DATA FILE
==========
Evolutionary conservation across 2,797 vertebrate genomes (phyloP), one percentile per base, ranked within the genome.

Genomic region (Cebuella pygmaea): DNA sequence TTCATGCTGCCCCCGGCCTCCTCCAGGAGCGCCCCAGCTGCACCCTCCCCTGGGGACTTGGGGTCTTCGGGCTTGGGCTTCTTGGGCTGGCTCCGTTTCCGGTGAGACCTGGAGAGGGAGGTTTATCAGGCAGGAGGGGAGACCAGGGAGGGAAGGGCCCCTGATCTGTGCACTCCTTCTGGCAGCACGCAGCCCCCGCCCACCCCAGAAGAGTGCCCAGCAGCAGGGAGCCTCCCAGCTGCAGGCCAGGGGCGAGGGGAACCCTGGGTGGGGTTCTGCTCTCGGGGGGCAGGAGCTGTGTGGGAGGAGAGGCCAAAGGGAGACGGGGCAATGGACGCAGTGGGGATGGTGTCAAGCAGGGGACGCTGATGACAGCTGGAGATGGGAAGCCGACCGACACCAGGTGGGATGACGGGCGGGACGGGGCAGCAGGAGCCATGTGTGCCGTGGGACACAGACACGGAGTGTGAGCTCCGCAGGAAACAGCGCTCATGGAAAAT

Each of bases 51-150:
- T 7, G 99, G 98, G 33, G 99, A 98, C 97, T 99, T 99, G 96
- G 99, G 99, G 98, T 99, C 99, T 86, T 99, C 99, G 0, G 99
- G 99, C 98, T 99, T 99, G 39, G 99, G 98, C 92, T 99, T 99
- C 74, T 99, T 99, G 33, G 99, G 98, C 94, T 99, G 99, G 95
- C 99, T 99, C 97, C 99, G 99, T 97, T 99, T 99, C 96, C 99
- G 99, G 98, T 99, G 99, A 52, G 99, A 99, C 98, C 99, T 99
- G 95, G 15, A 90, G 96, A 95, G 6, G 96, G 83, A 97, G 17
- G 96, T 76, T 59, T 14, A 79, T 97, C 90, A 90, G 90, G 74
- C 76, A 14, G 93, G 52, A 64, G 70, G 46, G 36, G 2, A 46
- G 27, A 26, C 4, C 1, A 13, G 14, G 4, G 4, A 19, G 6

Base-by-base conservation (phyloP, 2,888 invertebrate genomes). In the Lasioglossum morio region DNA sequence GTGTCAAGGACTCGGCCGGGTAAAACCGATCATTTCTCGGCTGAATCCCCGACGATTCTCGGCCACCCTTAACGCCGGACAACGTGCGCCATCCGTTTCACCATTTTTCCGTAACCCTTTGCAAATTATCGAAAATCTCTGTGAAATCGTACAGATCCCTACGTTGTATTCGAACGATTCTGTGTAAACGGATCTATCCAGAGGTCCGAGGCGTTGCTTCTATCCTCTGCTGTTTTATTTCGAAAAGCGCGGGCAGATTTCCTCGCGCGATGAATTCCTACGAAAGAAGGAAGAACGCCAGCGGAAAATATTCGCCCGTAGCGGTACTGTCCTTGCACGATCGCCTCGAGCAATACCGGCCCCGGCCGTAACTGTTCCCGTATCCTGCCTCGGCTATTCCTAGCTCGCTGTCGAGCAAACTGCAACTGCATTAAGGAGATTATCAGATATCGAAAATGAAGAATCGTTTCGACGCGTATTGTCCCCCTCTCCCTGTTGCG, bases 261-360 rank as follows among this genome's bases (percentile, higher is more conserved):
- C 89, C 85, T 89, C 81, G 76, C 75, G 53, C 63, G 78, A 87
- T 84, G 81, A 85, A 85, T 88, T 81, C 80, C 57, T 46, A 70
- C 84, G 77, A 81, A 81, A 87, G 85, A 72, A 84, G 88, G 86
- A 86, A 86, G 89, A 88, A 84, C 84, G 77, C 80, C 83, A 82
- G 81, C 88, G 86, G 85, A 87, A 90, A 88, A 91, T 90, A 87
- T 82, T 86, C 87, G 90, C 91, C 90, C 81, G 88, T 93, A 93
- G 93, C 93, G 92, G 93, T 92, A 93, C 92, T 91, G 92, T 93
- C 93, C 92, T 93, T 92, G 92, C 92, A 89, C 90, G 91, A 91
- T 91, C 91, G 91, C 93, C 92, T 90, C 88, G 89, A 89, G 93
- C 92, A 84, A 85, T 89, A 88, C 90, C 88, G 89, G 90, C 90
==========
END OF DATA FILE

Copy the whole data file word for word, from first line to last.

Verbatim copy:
Evolutionary conservation across 2,797 vertebrate genomes (phyloP), one percentile per base, ranked within the genome.

Genomic region (Cebuella pygmaea): DNA sequence TTCATGCTGCCCCCGGCCTCCTCCAGGAGCGCCCCAGCTGCACCCTCCCCTGGGGACTTGGGGTCTTCGGGCTTGGGCTTCTTGGGCTGGCTCCGTTTCCGGTGAGACCTGGAGAGGGAGGTTTATCAGGCAGGAGGGGAGACCAGGGAGGGAAGGGCCCCTGATCTGTGCACTCCTTCTGGCAGCACGCAGCCCCCGCCCACCCCAGAAGAGTGCCCAGCAGCAGGGAGCCTCCCAGCTGCAGGCCAGGGGCGAGGGGAACCCTGGGTGGGGTTCTGCTCTCGGGGGGCAGGAGCTGTGTGGGAGGAGAGGCCAAAGGGAGACGGGGCAATGGACGCAGTGGGGATGGTGTCAAGCAGGGGACGCTGATGACAGCTGGAGATGGGAAGCCGACCGACACCAGGTGGGATGACGGGCGGGACGGGGCAGCAGGAGCCATGTGTGCCGTGGGACACAGACACGGAGTGTGAGCTCCGCAGGAAACAGCGCTCATGGAAAAT

Each of bases 51-150:
- T 7, G 99, G 98, G 33, G 99, A 98, C 97, T 99, T 99, G 96
- G 99, G 99, G 98, T 99, C 99, T 86, T 99, C 99, G 0, G 99
- G 99, C 98, T 99, T 99, G 39, G 99, G 98, C 92, T 99, T 99
- C 74, T 99, T 99, G 33, G 99, G 98, C 94, T 99, G 99, G 95
- C 99, T 99, C 97, C 99, G 99, T 97, T 99, T 99, C 96, C 99
- G 99, G 98, T 99, G 99, A 52, G 99, A 99, C 98, C 99, T 99
- G 95, G 15, A 90, G 96, A 95, G 6, G 96, G 83, A 97, G 17
- G 96, T 76, T 59, T 14, A 79, T 97, C 90, A 90, G 90, G 74
- C 76, A 14, G 93, G 52, A 64, G 70, G 46, G 36, G 2, A 46
- G 27, A 26, C 4, C 1, A 13, G 14, G 4, G 4, A 19, G 6

Base-by-base conservation (phyloP, 2,888 invertebrate genomes). In the Lasioglossum morio region DNA sequence GTGTCAAGGACTCGGCCGGGTAAAACCGATCATTTCTCGGCTGAATCCCCGACGATTCTCGGCCACCCTTAACGCCGGACAACGTGCGCCATCCGTTTCACCATTTTTCCGTAACCCTTTGCAAATTATCGAAAATCTCTGTGAAATCGTACAGATCCCTACGTTGTATTCGAACGATTCTGTGTAAACGGATCTATCCAGAGGTCCGAGGCGTTGCTTCTATCCTCTGCTGTTTTATTTCGAAAAGCGCGGGCAGATTTCCTCGCGCGATGAATTCCTACGAAAGAAGGAAGAACGCCAGCGGAAAATATTCGCCCGTAGCGGTACTGTCCTTGCACGATCGCCTCGAGCAATACCGGCCCCGGCCGTAACTGTTCCCGTATCCTGCCTCGGCTATTCCTAGCTCGCTGTCGAGCAAACTGCAACTGCATTAAGGAGATTATCAGATATCGAAAATGAAGAATCGTTTCGACGCGTATTGTCCCCCTCTCCCTGTTGCG, bases 261-360 rank as follows among this genome's bases (percentile, higher is more conserved):
- C 89, C 85, T 89, C 81, G 76, C 75, G 53, C 63, G 78, A 87
- T 84, G 81, A 85, A 85, T 88, T 81, C 80, C 57, T 46, A 70
- C 84, G 77, A 81, A 81, A 87, G 85, A 72, A 84, G 88, G 86
- A 86, A 86, G 89, A 88, A 84, C 84, G 77, C 80, C 83, A 82
- G 81, C 88, G 86, G 85, A 87, A 90, A 88, A 91, T 90, A 87
- T 82, T 86, C 87, G 90, C 91, C 90, C 81, G 88, T 93, A 93
- G 93, C 93, G 92, G 93, T 92, A 93, C 92, T 91, G 92, T 93
- C 93, C 92, T 93, T 92, G 92, C 92, A 89, C 90, G 91, A 91
- T 91, C 91, G 91, C 93, C 92, T 90, C 88, G 89, A 89, G 93
- C 92, A 84, A 85, T 89, A 88, C 90, C 88, G 89, G 90, C 90